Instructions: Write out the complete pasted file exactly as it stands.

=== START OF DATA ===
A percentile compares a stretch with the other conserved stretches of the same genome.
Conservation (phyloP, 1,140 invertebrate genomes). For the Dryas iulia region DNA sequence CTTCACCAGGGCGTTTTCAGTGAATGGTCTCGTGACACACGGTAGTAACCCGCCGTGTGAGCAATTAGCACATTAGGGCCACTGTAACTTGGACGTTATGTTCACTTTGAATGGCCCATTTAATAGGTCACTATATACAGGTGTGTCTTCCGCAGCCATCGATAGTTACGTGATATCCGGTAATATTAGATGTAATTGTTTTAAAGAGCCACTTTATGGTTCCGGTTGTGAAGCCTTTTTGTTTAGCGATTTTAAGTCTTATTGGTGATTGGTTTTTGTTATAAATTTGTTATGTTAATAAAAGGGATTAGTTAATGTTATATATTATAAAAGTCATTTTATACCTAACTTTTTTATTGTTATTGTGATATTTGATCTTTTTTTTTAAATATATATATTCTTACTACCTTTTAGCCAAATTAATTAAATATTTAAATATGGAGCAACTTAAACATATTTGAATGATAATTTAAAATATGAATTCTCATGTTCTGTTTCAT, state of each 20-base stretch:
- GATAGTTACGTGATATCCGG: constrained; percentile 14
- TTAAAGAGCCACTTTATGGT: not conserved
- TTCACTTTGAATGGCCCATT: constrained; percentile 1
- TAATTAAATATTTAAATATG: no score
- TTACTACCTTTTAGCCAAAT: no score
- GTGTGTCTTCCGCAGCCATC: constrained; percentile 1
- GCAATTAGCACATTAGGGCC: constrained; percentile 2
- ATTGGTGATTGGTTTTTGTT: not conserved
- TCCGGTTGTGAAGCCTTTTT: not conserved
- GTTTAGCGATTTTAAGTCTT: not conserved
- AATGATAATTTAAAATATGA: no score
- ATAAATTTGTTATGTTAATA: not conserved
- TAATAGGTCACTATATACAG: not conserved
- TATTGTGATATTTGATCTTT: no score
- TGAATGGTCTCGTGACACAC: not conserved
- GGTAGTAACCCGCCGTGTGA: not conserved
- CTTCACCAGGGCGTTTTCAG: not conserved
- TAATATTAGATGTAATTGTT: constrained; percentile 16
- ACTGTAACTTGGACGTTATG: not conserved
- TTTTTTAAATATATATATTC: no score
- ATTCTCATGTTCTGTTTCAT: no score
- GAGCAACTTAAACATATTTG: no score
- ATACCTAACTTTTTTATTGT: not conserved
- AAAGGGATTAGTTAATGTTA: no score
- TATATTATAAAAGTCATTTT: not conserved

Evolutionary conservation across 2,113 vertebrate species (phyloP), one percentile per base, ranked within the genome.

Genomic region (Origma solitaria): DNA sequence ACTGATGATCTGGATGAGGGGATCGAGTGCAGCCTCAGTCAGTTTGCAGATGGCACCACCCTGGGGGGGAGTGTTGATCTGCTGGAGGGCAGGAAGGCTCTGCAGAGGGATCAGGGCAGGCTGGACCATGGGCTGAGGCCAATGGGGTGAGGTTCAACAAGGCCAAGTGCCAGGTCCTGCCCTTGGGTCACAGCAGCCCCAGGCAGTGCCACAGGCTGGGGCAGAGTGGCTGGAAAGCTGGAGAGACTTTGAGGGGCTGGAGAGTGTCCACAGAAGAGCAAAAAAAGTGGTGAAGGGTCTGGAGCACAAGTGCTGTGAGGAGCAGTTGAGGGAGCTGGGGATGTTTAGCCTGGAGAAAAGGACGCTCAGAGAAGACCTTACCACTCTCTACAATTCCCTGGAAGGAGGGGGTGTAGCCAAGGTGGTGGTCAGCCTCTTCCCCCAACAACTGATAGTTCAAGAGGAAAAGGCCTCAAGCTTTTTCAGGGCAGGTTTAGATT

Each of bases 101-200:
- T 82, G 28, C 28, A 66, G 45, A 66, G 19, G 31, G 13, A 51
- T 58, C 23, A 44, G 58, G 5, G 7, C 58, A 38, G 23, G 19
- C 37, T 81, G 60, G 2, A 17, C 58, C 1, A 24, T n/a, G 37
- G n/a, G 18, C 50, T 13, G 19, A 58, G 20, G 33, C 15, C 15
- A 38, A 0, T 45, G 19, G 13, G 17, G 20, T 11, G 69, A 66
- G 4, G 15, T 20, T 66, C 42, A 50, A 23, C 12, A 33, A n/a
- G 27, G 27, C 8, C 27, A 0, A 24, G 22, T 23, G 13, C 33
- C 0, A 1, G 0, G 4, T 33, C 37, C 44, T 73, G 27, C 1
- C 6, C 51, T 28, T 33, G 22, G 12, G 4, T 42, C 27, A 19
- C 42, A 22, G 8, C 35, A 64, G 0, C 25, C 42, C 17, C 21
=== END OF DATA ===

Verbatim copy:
A percentile compares a stretch with the other conserved stretches of the same genome.
Conservation (phyloP, 1,140 invertebrate genomes). For the Dryas iulia region DNA sequence CTTCACCAGGGCGTTTTCAGTGAATGGTCTCGTGACACACGGTAGTAACCCGCCGTGTGAGCAATTAGCACATTAGGGCCACTGTAACTTGGACGTTATGTTCACTTTGAATGGCCCATTTAATAGGTCACTATATACAGGTGTGTCTTCCGCAGCCATCGATAGTTACGTGATATCCGGTAATATTAGATGTAATTGTTTTAAAGAGCCACTTTATGGTTCCGGTTGTGAAGCCTTTTTGTTTAGCGATTTTAAGTCTTATTGGTGATTGGTTTTTGTTATAAATTTGTTATGTTAATAAAAGGGATTAGTTAATGTTATATATTATAAAAGTCATTTTATACCTAACTTTTTTATTGTTATTGTGATATTTGATCTTTTTTTTTAAATATATATATTCTTACTACCTTTTAGCCAAATTAATTAAATATTTAAATATGGAGCAACTTAAACATATTTGAATGATAATTTAAAATATGAATTCTCATGTTCTGTTTCAT, state of each 20-base stretch:
- GATAGTTACGTGATATCCGG: constrained; percentile 14
- TTAAAGAGCCACTTTATGGT: not conserved
- TTCACTTTGAATGGCCCATT: constrained; percentile 1
- TAATTAAATATTTAAATATG: no score
- TTACTACCTTTTAGCCAAAT: no score
- GTGTGTCTTCCGCAGCCATC: constrained; percentile 1
- GCAATTAGCACATTAGGGCC: constrained; percentile 2
- ATTGGTGATTGGTTTTTGTT: not conserved
- TCCGGTTGTGAAGCCTTTTT: not conserved
- GTTTAGCGATTTTAAGTCTT: not conserved
- AATGATAATTTAAAATATGA: no score
- ATAAATTTGTTATGTTAATA: not conserved
- TAATAGGTCACTATATACAG: not conserved
- TATTGTGATATTTGATCTTT: no score
- TGAATGGTCTCGTGACACAC: not conserved
- GGTAGTAACCCGCCGTGTGA: not conserved
- CTTCACCAGGGCGTTTTCAG: not conserved
- TAATATTAGATGTAATTGTT: constrained; percentile 16
- ACTGTAACTTGGACGTTATG: not conserved
- TTTTTTAAATATATATATTC: no score
- ATTCTCATGTTCTGTTTCAT: no score
- GAGCAACTTAAACATATTTG: no score
- ATACCTAACTTTTTTATTGT: not conserved
- AAAGGGATTAGTTAATGTTA: no score
- TATATTATAAAAGTCATTTT: not conserved

Evolutionary conservation across 2,113 vertebrate species (phyloP), one percentile per base, ranked within the genome.

Genomic region (Origma solitaria): DNA sequence ACTGATGATCTGGATGAGGGGATCGAGTGCAGCCTCAGTCAGTTTGCAGATGGCACCACCCTGGGGGGGAGTGTTGATCTGCTGGAGGGCAGGAAGGCTCTGCAGAGGGATCAGGGCAGGCTGGACCATGGGCTGAGGCCAATGGGGTGAGGTTCAACAAGGCCAAGTGCCAGGTCCTGCCCTTGGGTCACAGCAGCCCCAGGCAGTGCCACAGGCTGGGGCAGAGTGGCTGGAAAGCTGGAGAGACTTTGAGGGGCTGGAGAGTGTCCACAGAAGAGCAAAAAAAGTGGTGAAGGGTCTGGAGCACAAGTGCTGTGAGGAGCAGTTGAGGGAGCTGGGGATGTTTAGCCTGGAGAAAAGGACGCTCAGAGAAGACCTTACCACTCTCTACAATTCCCTGGAAGGAGGGGGTGTAGCCAAGGTGGTGGTCAGCCTCTTCCCCCAACAACTGATAGTTCAAGAGGAAAAGGCCTCAAGCTTTTTCAGGGCAGGTTTAGATT

Each of bases 101-200:
- T 82, G 28, C 28, A 66, G 45, A 66, G 19, G 31, G 13, A 51
- T 58, C 23, A 44, G 58, G 5, G 7, C 58, A 38, G 23, G 19
- C 37, T 81, G 60, G 2, A 17, C 58, C 1, A 24, T n/a, G 37
- G n/a, G 18, C 50, T 13, G 19, A 58, G 20, G 33, C 15, C 15
- A 38, A 0, T 45, G 19, G 13, G 17, G 20, T 11, G 69, A 66
- G 4, G 15, T 20, T 66, C 42, A 50, A 23, C 12, A 33, A n/a
- G 27, G 27, C 8, C 27, A 0, A 24, G 22, T 23, G 13, C 33
- C 0, A 1, G 0, G 4, T 33, C 37, C 44, T 73, G 27, C 1
- C 6, C 51, T 28, T 33, G 22, G 12, G 4, T 42, C 27, A 19
- C 42, A 22, G 8, C 35, A 64, G 0, C 25, C 42, C 17, C 21